The Ultimate Guide to Affiliate Summit Europe & LAC 2018 – London
16 January 2018
This February, Affiliate Summit will return to Europe for the first time in 11 years.
Taking place at InterContinental London - The O2, Affiliate Summit Europe 2018 (#ASEuro18) will build on the momentum set by Affiliate Summit West earlier this year - gathering the top minds in the industry to network, share knowledge and take our industry another step forward.
But wait, there’s more!
To sweeten the deal for anyone making the trek to London, the organizers have coordinated a two-for-one: ASEuro18 will be held in conjunction with iGB’s London Affiliate Conference (one of the biggest iGaming-focused events in Europe) at the nearby ExCeL.
If you’re set on staying atop the affiliate industry, this twofer is a no-brainer.
There are various pass types for each conference depending on your role in the industry, but note that affiliates attend both events for free!
Affiliate Summit Europe (ASEuro)
Affiliate Summit Europe will feature all the major draws of an Affiliate Summit-caliber event: a full meet market, outstanding speakers and unparalleled networking opportunities. The organizers of Affiliate Summit put extra focus into ensuring all attendees accomplish their goals at the event. Thus, you’ll find a broad variety of networking events, first-timer assistance, diverse speakers and one of the industry’s largest meet markets.
It’s going to be one of the most important affiliate events of the year - and with free affiliate passes, there’s no excuse to miss it!
When: 6-7 February Where:Intercontinental London - O2 (London) Who: All verticals are present, but there’s special focus on Health & Beauty and Dating (affiliates and advertisers)
ASEuro packs all the action into two days, so we suggest arriving a day or two beforehand to get ready.
You can find the full schedule on the website, but in short, it looks like this:
Tuesday: Registration; Content, Workshops & Roundtables; Networking Drinks; Party
As with all Affiliate Summit conferences, you can expect a star-studded lineup of performance marketing experts from across the board. More than 35 speakers have been announced already, including representatives from top companies like:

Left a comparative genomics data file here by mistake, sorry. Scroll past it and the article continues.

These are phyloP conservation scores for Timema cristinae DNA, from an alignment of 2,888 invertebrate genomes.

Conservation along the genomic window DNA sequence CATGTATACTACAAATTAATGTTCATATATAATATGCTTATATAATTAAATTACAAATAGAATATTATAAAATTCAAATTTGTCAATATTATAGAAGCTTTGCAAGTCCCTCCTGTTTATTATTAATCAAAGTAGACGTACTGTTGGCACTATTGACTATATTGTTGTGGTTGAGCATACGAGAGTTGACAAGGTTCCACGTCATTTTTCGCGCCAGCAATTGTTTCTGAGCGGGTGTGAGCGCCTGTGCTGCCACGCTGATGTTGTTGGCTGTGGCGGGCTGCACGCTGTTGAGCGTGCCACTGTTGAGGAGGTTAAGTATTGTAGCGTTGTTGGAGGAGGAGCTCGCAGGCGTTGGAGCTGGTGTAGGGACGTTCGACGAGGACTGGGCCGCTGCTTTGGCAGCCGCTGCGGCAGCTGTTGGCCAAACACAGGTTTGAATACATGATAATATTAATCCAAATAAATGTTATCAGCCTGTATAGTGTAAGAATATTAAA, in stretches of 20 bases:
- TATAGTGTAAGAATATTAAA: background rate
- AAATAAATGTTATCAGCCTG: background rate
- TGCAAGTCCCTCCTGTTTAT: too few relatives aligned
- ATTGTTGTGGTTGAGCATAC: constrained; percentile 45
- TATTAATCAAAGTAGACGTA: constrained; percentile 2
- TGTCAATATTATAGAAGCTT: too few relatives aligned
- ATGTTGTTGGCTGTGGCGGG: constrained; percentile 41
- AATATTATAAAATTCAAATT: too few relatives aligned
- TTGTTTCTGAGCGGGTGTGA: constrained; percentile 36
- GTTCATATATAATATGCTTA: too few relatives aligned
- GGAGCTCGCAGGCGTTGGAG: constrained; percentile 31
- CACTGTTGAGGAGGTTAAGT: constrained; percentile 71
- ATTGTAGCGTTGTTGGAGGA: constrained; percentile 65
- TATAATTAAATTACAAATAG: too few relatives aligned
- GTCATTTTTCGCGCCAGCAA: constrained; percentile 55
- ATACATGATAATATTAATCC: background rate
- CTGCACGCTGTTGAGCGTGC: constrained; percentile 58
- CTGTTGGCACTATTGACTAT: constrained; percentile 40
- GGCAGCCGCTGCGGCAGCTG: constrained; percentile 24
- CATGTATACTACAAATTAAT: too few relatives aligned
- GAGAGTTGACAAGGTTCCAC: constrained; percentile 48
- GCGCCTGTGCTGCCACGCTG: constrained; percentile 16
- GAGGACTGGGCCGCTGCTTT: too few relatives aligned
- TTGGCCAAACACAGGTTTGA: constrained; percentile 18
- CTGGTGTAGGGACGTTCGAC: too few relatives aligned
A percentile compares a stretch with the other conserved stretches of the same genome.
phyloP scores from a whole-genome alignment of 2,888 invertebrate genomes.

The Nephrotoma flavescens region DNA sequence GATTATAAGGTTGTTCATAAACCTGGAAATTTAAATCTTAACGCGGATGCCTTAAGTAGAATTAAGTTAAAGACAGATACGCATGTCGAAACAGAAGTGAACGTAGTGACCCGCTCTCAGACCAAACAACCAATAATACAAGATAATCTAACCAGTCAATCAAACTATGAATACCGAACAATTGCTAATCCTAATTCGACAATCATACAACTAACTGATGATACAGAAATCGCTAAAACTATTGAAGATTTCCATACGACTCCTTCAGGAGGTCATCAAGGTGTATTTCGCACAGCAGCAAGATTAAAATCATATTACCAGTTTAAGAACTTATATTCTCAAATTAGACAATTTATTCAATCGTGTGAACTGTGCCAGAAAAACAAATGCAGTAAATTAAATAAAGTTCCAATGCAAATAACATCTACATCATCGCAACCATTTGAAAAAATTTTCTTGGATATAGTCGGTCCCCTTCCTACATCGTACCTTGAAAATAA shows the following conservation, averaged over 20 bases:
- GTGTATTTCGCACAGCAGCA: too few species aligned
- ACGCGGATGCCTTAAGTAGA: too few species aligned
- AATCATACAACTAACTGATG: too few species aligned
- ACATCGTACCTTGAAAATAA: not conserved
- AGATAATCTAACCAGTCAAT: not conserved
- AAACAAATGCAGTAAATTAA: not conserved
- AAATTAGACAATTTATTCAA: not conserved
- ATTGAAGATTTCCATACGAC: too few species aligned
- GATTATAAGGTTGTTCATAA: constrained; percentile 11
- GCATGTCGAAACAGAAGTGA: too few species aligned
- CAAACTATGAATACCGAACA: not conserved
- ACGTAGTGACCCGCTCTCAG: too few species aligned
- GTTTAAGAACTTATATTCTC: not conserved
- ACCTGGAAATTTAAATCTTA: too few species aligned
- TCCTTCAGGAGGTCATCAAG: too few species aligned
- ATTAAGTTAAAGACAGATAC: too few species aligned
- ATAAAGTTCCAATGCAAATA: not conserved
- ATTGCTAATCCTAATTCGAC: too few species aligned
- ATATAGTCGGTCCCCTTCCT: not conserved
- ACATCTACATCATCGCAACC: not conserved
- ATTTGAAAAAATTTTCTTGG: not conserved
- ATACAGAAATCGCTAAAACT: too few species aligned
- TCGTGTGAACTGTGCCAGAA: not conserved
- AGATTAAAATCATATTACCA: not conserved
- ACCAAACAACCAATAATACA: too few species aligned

In addition, there are a number of speakers working in refined niches, with exciting specifics to share about their experience. As such, expect the content to focus on high-level concepts and upcoming trends, along with detailed breakdowns of trends and tactics.
London Affiliate Conference is run by iGB Affiliate and will also feature the iGB Affiliate Awards. This year is special, as it coincides with Affiliate Summit Europe. LAC takes place at ExCel, while ASEuro is nearby at InterContinental London - The O2. The focus of LAC will be exclusively on iGaming, though some themes overlap with the Mainstream vertical.
If you’ve ever considered running iGaming, we suggest stopping by LAC. iGaming conferences are notorious for over-the-top displays; it should be a great show.
When: 7-10 February Where:ExCeL (London) Who: iGaming + Mainstream operators and affiliates (More than 3000 in attendance)
Wednesday: Registration; Welcome Drinks; Official Opening Party.
Thursday: Welcome; Speeches and Round Tables; Networking Party by UPayCard. Speeches focus on SEO, mobile-first thinking, affiliate-operator relations.
Friday: Speeches and Round Tables; Official Networking Party. Topics focus on content, crypto, LatAm and security.
Saturday: Unwind Session by Intertops
Networking Tips & More
The distance between the two conferences is about a 15-minute taxi ride or trip on the Underground.
The events don’t overlap directly; LAC really kicks off on Thursday, after ASEuro has concluded.
Each event has a networking app to help you meet with others and find services you’re interested in. The links to these have not been released publicly, but check your email once you register. You’ll get details on how to download each app.
Also known as “The Big Smoke” (after a series of fires and fog in the ‘50s) or just “The City” (in reference to its world-leading financial district), London is among the largest and most spread-out cities in the world.
This means two things:
There are a lot of things to see and do
Getting to those things can be a real pain in the arse
Let’s make things easy by focusing on the best London has to offer. The next section will be split into sections for various types of visitors:
Note: The city of London is split into six zones, which give you a basic indicator of distance and correspond to public transportation costs. The conferences are in Zone 2 and Zone 3, meaning they’re a bit outside the “Inner London” area, but still easily reached.